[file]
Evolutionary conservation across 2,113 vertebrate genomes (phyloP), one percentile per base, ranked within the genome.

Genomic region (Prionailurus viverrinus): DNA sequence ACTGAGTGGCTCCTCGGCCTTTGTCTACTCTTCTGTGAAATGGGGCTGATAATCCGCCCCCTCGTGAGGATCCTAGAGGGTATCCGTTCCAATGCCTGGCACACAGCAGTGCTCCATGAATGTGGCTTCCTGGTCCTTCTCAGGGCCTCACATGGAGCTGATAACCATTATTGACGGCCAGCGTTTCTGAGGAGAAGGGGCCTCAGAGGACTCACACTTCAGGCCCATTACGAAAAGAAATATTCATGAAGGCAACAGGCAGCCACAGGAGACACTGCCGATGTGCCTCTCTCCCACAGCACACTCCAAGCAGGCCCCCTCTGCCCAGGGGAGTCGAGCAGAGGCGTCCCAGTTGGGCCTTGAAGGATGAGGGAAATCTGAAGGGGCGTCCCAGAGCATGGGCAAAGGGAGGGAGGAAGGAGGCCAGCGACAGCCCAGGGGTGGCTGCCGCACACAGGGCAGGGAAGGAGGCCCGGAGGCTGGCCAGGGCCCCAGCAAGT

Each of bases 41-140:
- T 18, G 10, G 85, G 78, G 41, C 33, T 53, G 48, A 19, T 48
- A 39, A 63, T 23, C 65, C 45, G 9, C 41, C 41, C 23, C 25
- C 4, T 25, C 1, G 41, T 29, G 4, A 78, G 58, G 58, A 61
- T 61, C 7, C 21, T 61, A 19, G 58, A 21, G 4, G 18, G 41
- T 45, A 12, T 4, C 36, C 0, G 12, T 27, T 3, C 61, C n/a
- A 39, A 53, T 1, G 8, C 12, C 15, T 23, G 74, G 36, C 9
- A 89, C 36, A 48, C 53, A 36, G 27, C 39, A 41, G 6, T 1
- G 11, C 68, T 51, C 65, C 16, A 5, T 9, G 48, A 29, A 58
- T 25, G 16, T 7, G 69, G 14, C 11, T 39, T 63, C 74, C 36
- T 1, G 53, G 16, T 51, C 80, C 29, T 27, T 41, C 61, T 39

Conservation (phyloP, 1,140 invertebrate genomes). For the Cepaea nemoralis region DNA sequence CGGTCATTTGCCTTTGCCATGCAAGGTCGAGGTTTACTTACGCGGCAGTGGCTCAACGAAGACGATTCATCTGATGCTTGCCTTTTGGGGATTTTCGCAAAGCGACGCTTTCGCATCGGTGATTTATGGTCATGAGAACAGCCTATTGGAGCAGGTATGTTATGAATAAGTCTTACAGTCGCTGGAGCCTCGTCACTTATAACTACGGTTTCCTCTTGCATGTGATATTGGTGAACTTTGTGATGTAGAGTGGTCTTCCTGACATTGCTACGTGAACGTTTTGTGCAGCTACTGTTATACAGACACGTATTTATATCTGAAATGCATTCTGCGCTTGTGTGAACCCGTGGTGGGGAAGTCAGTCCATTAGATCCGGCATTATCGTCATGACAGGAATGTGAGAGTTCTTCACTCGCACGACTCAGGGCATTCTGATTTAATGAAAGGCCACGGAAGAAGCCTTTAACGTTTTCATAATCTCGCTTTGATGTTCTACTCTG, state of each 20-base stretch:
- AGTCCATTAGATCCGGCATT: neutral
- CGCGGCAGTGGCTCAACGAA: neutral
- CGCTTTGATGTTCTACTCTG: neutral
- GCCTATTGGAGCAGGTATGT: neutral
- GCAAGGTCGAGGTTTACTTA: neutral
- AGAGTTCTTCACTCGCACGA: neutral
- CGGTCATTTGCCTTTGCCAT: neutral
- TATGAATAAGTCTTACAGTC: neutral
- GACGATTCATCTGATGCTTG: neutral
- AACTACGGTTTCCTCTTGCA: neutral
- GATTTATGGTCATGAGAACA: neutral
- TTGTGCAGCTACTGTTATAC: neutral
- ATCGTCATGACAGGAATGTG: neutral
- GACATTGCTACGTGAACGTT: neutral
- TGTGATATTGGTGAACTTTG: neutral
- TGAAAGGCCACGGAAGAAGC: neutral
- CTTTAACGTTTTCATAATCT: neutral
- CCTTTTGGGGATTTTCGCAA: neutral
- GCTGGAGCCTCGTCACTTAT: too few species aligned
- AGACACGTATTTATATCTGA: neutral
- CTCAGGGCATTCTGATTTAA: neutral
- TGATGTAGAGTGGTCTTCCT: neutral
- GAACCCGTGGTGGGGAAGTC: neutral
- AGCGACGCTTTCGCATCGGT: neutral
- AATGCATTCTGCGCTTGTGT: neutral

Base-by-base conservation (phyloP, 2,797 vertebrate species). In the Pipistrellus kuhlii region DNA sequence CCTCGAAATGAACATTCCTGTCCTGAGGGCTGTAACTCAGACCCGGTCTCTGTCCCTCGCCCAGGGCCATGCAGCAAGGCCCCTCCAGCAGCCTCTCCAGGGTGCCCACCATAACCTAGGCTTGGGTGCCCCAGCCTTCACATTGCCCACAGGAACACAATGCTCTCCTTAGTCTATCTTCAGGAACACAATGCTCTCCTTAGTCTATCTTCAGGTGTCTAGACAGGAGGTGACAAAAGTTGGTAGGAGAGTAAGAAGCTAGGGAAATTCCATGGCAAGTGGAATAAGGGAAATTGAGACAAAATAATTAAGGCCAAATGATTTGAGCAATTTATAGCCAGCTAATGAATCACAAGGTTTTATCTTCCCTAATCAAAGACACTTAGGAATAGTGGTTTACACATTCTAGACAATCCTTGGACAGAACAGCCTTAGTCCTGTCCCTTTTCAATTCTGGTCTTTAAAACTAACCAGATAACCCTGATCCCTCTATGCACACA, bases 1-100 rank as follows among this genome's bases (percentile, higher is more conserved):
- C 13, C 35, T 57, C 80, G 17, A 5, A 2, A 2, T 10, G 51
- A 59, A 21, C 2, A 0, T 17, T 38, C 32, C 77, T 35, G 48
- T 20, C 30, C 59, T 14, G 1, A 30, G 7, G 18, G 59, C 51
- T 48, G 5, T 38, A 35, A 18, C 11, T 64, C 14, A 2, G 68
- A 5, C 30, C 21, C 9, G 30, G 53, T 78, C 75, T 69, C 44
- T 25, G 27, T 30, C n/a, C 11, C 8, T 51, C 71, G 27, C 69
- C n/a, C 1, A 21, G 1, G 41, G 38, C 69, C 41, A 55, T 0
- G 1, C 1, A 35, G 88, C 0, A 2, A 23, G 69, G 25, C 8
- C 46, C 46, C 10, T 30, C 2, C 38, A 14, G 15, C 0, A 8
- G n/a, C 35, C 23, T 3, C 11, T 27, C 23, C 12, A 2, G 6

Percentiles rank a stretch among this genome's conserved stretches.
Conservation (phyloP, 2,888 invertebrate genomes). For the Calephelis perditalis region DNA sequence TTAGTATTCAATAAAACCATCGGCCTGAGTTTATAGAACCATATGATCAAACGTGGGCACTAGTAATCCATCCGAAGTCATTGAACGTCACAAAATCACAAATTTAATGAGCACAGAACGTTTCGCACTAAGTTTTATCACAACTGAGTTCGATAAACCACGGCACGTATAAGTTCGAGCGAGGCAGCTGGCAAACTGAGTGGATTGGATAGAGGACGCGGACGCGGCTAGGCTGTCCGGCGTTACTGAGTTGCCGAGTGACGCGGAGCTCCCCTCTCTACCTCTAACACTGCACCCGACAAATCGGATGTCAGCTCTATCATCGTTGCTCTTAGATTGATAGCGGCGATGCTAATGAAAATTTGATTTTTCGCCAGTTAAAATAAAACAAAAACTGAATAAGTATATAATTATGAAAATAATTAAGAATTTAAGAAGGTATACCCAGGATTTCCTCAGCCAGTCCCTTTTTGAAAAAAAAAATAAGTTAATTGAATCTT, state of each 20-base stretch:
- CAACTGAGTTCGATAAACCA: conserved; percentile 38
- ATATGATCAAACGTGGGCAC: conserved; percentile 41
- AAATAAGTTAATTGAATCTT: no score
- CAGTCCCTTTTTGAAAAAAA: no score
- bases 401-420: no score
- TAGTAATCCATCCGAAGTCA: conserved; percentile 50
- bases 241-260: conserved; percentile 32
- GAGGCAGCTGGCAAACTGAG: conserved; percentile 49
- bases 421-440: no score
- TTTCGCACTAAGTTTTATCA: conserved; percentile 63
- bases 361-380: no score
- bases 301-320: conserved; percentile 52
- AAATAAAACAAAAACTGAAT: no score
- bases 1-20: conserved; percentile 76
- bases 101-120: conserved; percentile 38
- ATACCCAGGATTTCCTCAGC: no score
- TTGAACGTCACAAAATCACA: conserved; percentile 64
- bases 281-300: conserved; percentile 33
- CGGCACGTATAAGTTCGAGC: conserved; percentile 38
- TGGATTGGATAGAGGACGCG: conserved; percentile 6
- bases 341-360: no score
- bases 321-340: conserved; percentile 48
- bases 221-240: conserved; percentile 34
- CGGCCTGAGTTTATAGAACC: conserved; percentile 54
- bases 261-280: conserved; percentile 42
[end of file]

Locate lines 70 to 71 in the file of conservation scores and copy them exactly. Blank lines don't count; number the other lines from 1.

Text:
- bases 281-300: conserved; percentile 33
- CGGCACGTATAAGTTCGAGC: conserved; percentile 38